Post a Comment
Asterisk (*) is a required field.
* Author: 
Rate This Article: (1=Bad, 5=Perfect)

*Comment:
 

More Specialty Releases

Film Review: Magical Universe

Your interest in and tolerance of this film will largely depend on how much you can see Barbie the Doll as Barbie the Muse. More »

Film Review: All You Need Is Love

The emptily generic title gives it away: This doc is undeniably well-intentioned but basically clueless. More »

Film Review: The  ABCs of Death 2

Twenty-six short horror films by 26 different directors equals 26 ways to be disappointed. More »

Film Review: Point and Shoot

Failing to substantially plumb the larger nonfiction questions it raises, this fascinating if flawed documentary recounts the story of an American who chose to fight in the 2011 Libyan revolution. More »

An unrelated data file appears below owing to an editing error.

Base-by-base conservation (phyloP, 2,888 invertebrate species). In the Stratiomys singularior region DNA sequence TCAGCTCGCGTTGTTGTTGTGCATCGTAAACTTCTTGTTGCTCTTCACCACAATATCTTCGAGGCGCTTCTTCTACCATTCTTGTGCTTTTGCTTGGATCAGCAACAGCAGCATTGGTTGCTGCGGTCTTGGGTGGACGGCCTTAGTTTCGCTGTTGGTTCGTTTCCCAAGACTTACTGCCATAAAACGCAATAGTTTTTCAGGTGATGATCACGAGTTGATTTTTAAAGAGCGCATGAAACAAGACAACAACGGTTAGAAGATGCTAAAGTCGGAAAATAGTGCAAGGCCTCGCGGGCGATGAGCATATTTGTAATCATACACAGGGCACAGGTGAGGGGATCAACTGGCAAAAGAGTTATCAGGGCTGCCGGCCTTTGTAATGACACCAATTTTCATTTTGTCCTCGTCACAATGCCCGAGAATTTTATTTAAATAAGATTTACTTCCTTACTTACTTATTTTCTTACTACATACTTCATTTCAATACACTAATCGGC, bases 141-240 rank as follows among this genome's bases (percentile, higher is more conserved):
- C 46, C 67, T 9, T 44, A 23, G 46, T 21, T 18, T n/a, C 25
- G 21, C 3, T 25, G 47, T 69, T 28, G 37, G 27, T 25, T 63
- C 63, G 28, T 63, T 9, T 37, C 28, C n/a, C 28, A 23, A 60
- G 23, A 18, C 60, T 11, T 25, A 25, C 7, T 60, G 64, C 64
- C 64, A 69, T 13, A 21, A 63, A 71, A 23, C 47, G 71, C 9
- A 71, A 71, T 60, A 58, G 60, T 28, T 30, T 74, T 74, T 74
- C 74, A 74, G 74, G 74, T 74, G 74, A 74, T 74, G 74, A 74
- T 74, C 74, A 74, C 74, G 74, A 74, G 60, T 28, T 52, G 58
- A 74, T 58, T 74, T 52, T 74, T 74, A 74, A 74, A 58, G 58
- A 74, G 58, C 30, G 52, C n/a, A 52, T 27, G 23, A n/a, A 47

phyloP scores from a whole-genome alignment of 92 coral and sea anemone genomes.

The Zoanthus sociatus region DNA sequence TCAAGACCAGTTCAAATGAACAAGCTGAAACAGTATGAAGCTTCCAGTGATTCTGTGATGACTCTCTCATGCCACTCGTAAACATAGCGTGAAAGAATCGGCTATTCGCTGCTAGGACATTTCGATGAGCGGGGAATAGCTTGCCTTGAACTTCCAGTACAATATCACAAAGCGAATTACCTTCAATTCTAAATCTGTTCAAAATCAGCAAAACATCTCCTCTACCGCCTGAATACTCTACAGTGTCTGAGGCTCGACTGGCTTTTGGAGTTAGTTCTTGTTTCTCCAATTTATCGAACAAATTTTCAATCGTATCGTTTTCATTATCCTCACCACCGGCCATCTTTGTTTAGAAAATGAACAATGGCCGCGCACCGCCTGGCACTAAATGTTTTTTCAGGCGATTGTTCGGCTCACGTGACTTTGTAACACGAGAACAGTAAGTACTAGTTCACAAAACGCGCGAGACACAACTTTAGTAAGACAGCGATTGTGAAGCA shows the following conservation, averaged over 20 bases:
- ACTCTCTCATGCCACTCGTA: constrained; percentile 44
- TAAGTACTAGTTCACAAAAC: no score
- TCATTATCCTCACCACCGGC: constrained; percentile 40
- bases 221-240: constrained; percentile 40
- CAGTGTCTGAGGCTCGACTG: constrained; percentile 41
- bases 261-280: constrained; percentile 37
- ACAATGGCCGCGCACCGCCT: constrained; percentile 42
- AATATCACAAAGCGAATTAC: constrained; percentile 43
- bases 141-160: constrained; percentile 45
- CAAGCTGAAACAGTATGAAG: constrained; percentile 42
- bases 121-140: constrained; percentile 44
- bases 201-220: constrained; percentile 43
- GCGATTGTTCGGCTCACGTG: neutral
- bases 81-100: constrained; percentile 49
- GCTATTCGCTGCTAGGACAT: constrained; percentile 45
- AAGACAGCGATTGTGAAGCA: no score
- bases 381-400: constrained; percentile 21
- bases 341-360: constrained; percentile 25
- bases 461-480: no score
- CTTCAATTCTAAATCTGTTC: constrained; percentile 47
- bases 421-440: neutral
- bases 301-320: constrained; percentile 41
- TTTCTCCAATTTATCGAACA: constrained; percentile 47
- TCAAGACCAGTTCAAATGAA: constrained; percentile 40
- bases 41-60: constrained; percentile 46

ADVERTISEMENT



REVIEWS

John Wick
Film Review: John Wick

Retired hit man seeks revenge on Russian mob in an above-average action film. More »

Fury Review
Film Review: Fury

American tanks fight superior German forces in the closing days of World War II. More »

Player for the Film Journal International website.


ADVERTISEMENT



INDUSTRY GUIDES

» Blue Sheets
FJI's guide to upcoming movie releases, including films in production and development. Check back weekly for the latest additions.

» Distribution Guide
» Equipment Guide
» Exhibition Guide

ORDER A PRINT SUBSCRIPTION

Film Journal International

Subscribe to the monthly print edition of Film Journal International and get the full visual impact of this valuable resource for the cinema business.

» Click Here

SPONSORSHIP OPPORTUNITIES

Learn how to promote your company at the Film Expo Group events: ShowEast, CineEurope, and CineAsia.

» Click Here